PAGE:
With their bright patterns, abstract geometric prints and tributes to the Global South, Stella Jean‘s designs have attracted the attention of Armani and Louboutin and been worn by the likes of Beyoncé, Rihanna and Zendaya. But the Haitian-Italian fashion designer’s talents go beyond a knack for juxtaposing fabrics and lie within her ability to bridge cultural divides through her creations. Because Stella Jean is much more than a designer of fashionable clothes: there is a story woven into each piece.
“I didn’t begin my career in fashion to make beautiful dresses – I don’t even know how to draw,” she admits. “For me, fashion is very conceptual: I want to share ideas and tell stories through my work. To create a sort of marriage between my Italian background and international patternsin order to produce something that has a mixed origin, one with its own distinctive identity: something local that aspires to the global.”
Born in Rome to an Italian father and a Haitian mother, her upbringing was a difficult experience. “I was born in Italy in the 1980s, a time when the country was completely unprepared for multicultural families like mine – a family with a blond father and a black mother,” she explains. “People constantly stopped in the streets to point at us.” In spite of the challenges, she credits her mixed background for her later success.
“I realized that what would set me apart in fashion was my story, and that I could channel my grief to create something unique and uplifting,” she says. Jean took sober, button-down shirts from her father’s closet and mixed them with bright, Creole fabrics.
“My inspiration was born from this idea of mixing a western aesthetic – striped shirts, sartorial lines, trench coats and blazers – with the chromatic colors of the Global South. I, myself, was the combination of these two cultures,” she explains. “Black and white may seem opposite but you can have an intelligent dialogue between the two.”
Jean’s signature collection “Wax and Stripes” helped her win Vogue Italy’s “Who Is On Next?” competition in 2011 when she was selected as a finalist by Franca Sozzani, Italian Vogue Editor in Chief, and Suzy Menkes, renowned fashion journalist.
It was only a matter of time before her distinctive aesthetic and personal philosophy captured the attention of Giorgio Armani who showcased Stella Jean’s Spring/Summer 2014 collection at the Armani Theater in Milan, the first womenswear designer to present in the prestigious space. In extending his invitation, Armani underscored the importance of supporting a new generation of Italian designers. Jean also collaborated with Christian Louboutin on her Autumn/Winter 2014 shoe collection.
Soon thereafter, she was invited by the United Nations International Development Organization to take part in an ethical fashion program, an ambitious project that connects artisans in marginalized communities with global lifestyle brands. The program works to create employment opportunities for local makers while bolstering their skillsets and paving the path for long-term growth.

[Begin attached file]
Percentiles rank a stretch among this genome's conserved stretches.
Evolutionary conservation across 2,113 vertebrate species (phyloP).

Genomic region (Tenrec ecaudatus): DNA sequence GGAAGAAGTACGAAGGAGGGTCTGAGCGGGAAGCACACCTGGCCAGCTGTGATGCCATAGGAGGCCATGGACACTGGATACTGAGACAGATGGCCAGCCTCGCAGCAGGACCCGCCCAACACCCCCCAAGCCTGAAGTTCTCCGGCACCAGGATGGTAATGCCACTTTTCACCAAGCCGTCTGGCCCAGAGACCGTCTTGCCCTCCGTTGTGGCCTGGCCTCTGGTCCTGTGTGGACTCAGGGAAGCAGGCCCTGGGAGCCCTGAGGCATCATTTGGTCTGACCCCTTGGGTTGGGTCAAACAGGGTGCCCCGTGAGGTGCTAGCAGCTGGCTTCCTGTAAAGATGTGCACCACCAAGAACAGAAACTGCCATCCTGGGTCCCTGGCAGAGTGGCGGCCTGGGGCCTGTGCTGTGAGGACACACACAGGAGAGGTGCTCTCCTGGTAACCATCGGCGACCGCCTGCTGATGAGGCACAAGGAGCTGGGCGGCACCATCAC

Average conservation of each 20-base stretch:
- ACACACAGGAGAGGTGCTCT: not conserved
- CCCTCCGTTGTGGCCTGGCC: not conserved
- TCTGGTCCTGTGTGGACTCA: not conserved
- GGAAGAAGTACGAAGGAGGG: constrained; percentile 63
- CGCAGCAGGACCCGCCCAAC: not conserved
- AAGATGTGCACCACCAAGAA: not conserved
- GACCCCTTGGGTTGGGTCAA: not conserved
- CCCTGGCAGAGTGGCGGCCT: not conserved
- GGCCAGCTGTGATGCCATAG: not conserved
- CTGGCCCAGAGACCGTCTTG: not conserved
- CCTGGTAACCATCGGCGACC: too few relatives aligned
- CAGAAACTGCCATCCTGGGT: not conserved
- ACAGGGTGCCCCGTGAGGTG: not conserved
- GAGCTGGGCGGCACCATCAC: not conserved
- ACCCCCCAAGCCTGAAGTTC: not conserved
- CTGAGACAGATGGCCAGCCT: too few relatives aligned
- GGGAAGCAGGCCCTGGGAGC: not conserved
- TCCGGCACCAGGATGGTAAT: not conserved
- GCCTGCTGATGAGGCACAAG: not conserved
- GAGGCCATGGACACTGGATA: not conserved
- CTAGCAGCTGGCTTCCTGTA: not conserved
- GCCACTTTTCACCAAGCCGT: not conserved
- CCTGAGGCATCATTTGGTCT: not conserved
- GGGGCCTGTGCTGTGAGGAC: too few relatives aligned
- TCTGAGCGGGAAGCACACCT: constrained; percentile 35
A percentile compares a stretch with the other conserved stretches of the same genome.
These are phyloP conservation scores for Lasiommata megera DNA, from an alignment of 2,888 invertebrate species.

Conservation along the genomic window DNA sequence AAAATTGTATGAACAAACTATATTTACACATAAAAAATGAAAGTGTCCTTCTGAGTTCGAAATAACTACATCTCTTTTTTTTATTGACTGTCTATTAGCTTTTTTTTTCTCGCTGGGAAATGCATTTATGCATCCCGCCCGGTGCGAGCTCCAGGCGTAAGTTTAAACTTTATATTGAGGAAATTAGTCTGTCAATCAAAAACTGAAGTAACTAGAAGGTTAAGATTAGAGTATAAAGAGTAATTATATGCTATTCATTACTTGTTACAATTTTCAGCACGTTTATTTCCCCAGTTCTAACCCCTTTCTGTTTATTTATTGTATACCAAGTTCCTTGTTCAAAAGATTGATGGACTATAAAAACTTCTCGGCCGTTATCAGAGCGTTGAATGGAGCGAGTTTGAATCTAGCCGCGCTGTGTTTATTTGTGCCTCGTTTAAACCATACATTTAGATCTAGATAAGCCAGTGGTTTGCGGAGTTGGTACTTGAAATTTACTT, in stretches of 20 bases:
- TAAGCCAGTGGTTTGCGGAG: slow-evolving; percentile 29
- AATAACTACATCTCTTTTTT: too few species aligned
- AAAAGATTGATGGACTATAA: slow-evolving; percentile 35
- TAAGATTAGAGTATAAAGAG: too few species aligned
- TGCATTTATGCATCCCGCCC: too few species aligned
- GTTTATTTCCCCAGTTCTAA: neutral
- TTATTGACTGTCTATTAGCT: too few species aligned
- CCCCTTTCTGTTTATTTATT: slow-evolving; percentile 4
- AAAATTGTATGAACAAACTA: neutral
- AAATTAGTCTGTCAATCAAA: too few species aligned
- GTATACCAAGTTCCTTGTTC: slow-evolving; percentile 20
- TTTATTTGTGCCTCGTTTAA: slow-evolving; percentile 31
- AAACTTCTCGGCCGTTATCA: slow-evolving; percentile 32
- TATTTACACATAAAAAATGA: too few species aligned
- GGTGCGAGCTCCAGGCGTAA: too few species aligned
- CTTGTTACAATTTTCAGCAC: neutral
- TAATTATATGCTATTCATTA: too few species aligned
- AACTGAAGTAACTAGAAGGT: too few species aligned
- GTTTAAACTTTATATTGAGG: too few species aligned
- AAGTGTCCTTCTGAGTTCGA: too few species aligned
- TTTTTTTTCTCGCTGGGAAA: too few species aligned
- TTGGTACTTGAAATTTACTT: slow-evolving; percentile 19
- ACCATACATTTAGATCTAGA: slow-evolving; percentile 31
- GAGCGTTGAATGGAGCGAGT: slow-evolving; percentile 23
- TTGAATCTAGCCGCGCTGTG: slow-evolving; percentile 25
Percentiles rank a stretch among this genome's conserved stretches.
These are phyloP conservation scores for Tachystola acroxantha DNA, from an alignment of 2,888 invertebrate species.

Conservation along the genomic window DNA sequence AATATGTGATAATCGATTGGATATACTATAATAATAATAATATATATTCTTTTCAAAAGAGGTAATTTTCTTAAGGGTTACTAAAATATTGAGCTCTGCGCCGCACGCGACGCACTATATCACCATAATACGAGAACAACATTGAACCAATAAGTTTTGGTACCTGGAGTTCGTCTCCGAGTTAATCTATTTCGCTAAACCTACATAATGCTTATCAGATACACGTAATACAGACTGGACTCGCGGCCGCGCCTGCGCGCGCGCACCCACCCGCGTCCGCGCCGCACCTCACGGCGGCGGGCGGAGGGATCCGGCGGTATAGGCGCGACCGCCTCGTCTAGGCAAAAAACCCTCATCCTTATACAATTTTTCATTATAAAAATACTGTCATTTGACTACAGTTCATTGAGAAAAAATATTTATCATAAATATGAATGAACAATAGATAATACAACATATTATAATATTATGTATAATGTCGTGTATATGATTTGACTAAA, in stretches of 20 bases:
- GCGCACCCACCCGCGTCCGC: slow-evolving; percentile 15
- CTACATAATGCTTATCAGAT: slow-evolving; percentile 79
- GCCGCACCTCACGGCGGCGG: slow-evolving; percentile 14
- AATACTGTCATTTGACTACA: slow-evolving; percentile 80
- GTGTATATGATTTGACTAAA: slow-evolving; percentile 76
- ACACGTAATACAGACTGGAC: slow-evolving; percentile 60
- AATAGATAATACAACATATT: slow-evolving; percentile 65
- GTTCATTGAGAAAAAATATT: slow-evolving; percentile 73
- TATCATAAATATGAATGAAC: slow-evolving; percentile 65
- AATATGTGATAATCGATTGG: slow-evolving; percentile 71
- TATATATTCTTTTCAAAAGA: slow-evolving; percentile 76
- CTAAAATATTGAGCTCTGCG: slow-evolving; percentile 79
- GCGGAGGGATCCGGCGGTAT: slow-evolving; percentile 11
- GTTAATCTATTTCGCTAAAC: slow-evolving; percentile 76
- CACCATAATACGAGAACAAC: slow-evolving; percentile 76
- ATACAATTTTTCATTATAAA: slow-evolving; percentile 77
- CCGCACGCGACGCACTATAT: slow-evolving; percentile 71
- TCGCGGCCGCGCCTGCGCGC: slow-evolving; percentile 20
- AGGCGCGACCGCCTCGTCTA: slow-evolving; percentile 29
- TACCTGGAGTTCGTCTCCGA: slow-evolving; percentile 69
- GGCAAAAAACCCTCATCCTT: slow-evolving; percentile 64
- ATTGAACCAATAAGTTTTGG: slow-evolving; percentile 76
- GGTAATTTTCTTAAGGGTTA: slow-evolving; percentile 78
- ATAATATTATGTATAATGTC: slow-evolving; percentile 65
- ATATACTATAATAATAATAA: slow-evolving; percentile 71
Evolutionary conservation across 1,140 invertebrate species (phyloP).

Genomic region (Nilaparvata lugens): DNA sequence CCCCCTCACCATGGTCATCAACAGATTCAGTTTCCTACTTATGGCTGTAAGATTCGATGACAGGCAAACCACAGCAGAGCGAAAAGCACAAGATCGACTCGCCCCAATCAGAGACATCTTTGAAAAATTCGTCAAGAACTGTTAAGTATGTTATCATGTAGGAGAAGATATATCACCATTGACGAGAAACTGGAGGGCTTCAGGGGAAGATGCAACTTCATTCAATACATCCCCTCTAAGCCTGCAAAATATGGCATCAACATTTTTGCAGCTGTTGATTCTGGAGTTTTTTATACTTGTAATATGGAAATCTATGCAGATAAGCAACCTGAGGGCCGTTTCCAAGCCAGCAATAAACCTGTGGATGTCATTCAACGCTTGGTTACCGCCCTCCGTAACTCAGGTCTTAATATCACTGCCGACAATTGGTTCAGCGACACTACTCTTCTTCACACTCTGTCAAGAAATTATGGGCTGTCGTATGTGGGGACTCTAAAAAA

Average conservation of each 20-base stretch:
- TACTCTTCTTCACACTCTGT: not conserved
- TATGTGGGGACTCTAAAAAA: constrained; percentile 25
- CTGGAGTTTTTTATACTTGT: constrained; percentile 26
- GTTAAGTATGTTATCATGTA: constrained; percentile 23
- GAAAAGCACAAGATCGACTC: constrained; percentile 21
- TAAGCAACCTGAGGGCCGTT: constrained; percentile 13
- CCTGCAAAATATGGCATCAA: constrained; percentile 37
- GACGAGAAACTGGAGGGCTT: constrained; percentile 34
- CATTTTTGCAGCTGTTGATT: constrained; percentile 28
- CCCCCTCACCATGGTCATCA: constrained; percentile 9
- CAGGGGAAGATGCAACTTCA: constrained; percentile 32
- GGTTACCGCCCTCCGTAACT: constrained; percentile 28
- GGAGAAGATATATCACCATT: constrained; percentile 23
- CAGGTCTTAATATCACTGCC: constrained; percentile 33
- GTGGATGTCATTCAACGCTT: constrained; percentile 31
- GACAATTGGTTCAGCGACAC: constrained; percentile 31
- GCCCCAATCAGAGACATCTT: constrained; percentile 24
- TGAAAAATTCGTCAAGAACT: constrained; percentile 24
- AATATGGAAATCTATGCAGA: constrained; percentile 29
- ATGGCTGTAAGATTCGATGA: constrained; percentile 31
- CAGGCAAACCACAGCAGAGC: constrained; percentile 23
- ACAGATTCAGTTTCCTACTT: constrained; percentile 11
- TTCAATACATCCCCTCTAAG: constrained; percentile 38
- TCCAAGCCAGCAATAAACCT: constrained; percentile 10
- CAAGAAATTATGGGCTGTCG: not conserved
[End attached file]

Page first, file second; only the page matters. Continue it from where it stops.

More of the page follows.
“Our mission is to safeguard tradition and work together to embolden local communities, in fact our motto is ‘Not Charity, Just Work’,” Jean explains. “Everyone deserves to be paid for their work, not given a handout or paid a percentage. We need to treat everyone equally otherwise we keep broadening the divide that separates us.” Since 2013, Jean has traveled to Haiti, Burkina Faso, Mali, Kenya, Benin and Peru to design a capsule collection that she presents at Milan Fashion Week each Fall.
For Jean, fashion is one of the best ways to transmit the history and identity of a country. “The places that I have visited have an important heritage that has been completely undervalued – and many traditions are dying out. I specifically look for local techniques and art forms that can be transformed into something wearable,” she explains.
“In Benin, for example, the people produce a beautiful, hand-loomed fabric. We worked with a woman who runs her own fabric factory and studied the details together: the colors, the weight, the dimensions. And then we sent the material to my artisans in Umbria to be cut and assembled,” she says. “It is like running a global factory. It is incredible that from a small village in Benin to our shop in Italy, we are creating a dialogue by using our hands rather than machines.”
In Haiti, Ms. Jean discovered a longstanding tradition of decorative metalwork and wondered if she could adapt it into jewelry. Together with local artisans, she designed metal bangles that depict various aspects of Haiti’s culture, including its colorful tap-tap buses. “This is a visual that everyone recognizes, and it helps Haitians maintain their tradition in a new form. No one had thought of making something simple with metal that you could wear and now everyone in the village sells these bracelets. It is just one example of the power of creativity.”
And when it comes to presenting the new season on the runway, she invites the craftsmen and women to the show. “My ideal front row would always be made up of artisans, the people who have helped make the collection possible. I don’t like the idea that a fashion show has to be exclusive. My concept of fashion is very social, with open doors, and I want my designs to reach as many people as possible.”